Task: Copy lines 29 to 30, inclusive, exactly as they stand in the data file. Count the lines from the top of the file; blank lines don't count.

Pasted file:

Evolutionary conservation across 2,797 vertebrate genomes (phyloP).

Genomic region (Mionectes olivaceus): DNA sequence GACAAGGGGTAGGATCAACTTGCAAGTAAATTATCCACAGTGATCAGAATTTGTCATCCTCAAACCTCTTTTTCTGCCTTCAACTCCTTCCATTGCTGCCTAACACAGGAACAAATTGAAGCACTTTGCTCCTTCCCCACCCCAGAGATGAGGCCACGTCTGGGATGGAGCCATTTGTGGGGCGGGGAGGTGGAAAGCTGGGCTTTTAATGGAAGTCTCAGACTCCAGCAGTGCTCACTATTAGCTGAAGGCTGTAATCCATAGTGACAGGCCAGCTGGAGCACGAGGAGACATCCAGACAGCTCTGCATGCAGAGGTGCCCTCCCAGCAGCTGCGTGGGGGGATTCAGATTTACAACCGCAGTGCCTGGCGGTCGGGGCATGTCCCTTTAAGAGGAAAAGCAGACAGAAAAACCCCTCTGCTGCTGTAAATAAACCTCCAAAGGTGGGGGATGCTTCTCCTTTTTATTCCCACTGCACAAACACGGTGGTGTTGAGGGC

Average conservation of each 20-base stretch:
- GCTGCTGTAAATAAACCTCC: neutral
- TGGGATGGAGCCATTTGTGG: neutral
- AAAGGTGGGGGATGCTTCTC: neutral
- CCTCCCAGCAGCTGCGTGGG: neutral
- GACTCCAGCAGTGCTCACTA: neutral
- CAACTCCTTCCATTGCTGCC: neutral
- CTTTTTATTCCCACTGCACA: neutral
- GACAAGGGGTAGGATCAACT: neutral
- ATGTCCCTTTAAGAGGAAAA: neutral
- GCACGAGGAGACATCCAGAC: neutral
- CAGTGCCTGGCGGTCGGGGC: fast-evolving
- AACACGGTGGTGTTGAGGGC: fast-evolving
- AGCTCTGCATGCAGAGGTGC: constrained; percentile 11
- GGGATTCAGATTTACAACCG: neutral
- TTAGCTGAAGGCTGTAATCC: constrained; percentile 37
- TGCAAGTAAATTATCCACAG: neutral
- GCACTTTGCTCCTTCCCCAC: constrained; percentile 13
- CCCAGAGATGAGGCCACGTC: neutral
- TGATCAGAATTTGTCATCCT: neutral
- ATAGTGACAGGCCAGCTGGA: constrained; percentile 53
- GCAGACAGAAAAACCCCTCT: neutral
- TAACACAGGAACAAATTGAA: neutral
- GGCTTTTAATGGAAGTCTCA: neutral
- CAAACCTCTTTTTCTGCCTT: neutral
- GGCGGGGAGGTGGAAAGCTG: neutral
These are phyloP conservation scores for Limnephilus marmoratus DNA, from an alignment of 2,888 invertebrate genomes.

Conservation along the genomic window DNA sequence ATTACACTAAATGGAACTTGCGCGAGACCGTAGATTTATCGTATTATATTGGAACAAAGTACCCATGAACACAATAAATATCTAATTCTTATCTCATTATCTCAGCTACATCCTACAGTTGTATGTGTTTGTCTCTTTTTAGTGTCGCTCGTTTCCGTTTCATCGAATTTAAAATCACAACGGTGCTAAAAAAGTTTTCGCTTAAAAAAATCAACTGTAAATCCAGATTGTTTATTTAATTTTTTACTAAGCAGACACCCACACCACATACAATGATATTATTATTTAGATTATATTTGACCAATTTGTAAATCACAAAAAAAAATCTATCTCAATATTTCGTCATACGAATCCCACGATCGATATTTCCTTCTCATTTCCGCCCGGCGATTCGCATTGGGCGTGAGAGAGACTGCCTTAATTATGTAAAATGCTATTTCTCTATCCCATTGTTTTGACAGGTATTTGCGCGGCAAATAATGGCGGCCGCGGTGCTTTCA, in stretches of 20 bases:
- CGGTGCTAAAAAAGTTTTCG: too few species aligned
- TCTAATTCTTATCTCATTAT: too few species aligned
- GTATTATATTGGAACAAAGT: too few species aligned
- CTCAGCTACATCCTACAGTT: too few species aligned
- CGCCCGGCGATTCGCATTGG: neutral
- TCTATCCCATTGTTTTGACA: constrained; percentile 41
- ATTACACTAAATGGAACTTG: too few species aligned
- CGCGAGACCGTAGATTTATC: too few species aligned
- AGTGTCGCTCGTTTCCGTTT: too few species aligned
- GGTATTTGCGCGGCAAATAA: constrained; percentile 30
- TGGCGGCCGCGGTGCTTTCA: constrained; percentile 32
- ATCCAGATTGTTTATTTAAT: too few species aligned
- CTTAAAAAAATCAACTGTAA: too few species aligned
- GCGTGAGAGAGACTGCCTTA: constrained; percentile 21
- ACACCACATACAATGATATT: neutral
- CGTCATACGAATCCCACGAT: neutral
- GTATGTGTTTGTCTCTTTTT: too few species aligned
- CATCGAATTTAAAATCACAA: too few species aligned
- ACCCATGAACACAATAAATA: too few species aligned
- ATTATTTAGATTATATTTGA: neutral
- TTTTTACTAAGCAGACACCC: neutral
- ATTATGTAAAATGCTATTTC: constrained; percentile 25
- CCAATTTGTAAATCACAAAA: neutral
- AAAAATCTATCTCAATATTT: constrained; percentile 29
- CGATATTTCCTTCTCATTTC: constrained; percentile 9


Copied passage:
These are phyloP conservation scores for Limnephilus marmoratus DNA, from an alignment of 2,888 invertebrate genomes.

Conservation along the genomic window DNA sequence ATTACACTAAATGGAACTTGCGCGAGACCGTAGATTTATCGTATTATATTGGAACAAAGTACCCATGAACACAATAAATATCTAATTCTTATCTCATTATCTCAGCTACATCCTACAGTTGTATGTGTTTGTCTCTTTTTAGTGTCGCTCGTTTCCGTTTCATCGAATTTAAAATCACAACGGTGCTAAAAAAGTTTTCGCTTAAAAAAATCAACTGTAAATCCAGATTGTTTATTTAATTTTTTACTAAGCAGACACCCACACCACATACAATGATATTATTATTTAGATTATATTTGACCAATTTGTAAATCACAAAAAAAAATCTATCTCAATATTTCGTCATACGAATCCCACGATCGATATTTCCTTCTCATTTCCGCCCGGCGATTCGCATTGGGCGTGAGAGAGACTGCCTTAATTATGTAAAATGCTATTTCTCTATCCCATTGTTTTGACAGGTATTTGCGCGGCAAATAATGGCGGCCGCGGTGCTTTCA, in stretches of 20 bases: